Whenever user want to make any action on the UI (these are business functional actions and not unit UI interaction actions), he will call the respective API with required request body and pasing session id as URL paramater. The rest API will read this session id and get the corrosponding webdriver instance from the map before staring the actions.

      Another way to keep the driver objects is by serialization of driver object into mysql.

      The challenges/limitations and recommended practices will also be covered in this talk.

      Below is an example API implementation. 

       

       @RequestMapping(value = { "/logical-components/{component-name}" }, method = RequestMethod.PUT)

          @ResponseStatus(value = HttpStatus.OK)

          public @ResponseBody Boolean updateLogicalComponent(@PathVariable("component-name") String componentName, @RequestParam String sessionId, 

                  @RequestBody LogicalComponentDto logicalComponent, HttpServletRequest httpRequest, HttpServletResponse httpResponse) {

              logger.debug("component name to be edited:" + componentName);

      driver = sessions.get(sessionId);

              BasePage basePage = new BasePage(driver);

              BaseComponentPage baseComponentPage = basePage.clickOnComponentMenu();

              ComponentGridPage componentGridPage = baseComponentPage.clickOnComponentsButton();

              ComponentEditorPage componentEditorPage = componentGridPage.clickOnComponentLink(componentName);

              ComponentSummaryPage summaryPage = componentEditorPage.clickOnSummaryButton();

              summaryPage.clickOnEditComponentButton()             

                      .enterComponentNameInEditComponent(logicalComponent.getDisplayName())

                      .enterComponentDescriptionInEditComponent(logicalComponent.getDescription())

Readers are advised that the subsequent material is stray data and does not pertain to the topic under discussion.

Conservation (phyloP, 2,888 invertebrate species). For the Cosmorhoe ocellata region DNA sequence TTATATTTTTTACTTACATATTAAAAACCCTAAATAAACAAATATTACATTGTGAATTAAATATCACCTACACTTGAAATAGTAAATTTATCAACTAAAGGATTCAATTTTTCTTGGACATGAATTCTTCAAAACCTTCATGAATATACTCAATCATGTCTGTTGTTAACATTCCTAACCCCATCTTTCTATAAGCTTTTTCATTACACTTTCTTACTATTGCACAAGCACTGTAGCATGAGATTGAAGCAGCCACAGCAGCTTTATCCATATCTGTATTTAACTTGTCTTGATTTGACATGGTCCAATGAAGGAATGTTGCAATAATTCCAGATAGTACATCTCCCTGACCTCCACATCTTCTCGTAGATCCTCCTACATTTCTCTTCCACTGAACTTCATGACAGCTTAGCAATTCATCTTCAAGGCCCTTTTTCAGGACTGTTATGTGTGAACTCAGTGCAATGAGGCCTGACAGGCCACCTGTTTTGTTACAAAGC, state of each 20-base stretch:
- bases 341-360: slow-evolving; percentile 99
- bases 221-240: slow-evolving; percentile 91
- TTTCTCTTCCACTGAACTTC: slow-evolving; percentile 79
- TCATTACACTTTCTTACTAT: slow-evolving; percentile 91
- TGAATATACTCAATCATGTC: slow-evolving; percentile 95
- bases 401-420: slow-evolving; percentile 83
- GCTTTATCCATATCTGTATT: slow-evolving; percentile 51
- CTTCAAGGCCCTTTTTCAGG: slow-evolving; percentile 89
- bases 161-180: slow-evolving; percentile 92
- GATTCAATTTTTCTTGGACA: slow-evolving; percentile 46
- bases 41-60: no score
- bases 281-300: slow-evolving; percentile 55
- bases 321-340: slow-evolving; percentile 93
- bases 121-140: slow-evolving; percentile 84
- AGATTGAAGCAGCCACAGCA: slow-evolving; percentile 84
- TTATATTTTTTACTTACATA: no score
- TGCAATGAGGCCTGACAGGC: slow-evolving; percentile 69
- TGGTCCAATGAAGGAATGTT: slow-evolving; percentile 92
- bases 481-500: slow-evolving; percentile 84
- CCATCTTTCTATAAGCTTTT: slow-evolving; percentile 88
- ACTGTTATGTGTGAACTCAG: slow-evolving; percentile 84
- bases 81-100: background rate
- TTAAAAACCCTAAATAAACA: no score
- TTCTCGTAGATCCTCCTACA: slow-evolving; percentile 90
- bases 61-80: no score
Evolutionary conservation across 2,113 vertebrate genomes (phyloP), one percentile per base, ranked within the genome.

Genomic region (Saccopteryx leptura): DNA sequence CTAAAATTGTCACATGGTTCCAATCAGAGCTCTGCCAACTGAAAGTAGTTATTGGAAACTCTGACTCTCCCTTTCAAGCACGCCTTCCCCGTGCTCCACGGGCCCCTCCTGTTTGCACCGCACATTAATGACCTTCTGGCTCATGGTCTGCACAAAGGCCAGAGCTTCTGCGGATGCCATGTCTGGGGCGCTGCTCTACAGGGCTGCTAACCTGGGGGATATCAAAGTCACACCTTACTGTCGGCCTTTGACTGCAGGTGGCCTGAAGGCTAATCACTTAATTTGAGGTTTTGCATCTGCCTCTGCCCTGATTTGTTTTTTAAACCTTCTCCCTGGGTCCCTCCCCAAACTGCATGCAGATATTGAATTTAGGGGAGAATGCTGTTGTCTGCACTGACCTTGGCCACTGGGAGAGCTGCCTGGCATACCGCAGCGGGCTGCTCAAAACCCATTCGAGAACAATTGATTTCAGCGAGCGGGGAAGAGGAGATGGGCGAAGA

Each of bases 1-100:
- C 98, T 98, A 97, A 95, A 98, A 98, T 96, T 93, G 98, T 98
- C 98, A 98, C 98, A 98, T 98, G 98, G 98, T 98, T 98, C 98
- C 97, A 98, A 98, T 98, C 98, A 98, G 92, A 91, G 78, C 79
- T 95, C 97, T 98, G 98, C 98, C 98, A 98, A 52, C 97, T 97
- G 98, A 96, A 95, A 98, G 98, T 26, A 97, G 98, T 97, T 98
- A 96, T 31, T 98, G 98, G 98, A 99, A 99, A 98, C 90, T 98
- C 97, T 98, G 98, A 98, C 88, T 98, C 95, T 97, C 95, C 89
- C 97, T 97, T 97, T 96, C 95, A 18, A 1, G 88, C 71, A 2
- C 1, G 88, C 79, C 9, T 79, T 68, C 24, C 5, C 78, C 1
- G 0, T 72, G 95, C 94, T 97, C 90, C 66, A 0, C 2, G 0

.selectAdminStateInEditComponent(logicalComponent.getComponentAdminState())                

              componentEditorPage.closeComponentEditor();

              componentGridPage.clearComponentSelection();

              logger.debug("component is edited successfully:" + componentName);

              return true;

          }


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    Intermediate

    For testers, setting up and maintaining a Selenium Grid infrastructure can be timely and costly. A lot of the time, we are asked to do this as part of our day to day job when we really want to focus on testing the product!

    There are some great cloud based alternatives out there that allow you to easily run your tests on a wide range of Operating Systems and against multiple browser types (at a price).

    But what if you already have plenty of devices available within your own company (be it physical machines, virtual machines or cloud based resources) and you want to be able to setup and manage your own grid infrastructure:

    • to allow you greater control over the configuration (perhaps you want to have a headless browser like PhantomJS available on your grid)
    • to run your tests faster (the cloud based alternatives are a good bit slower for obvious reasons)
    • or to simply save money.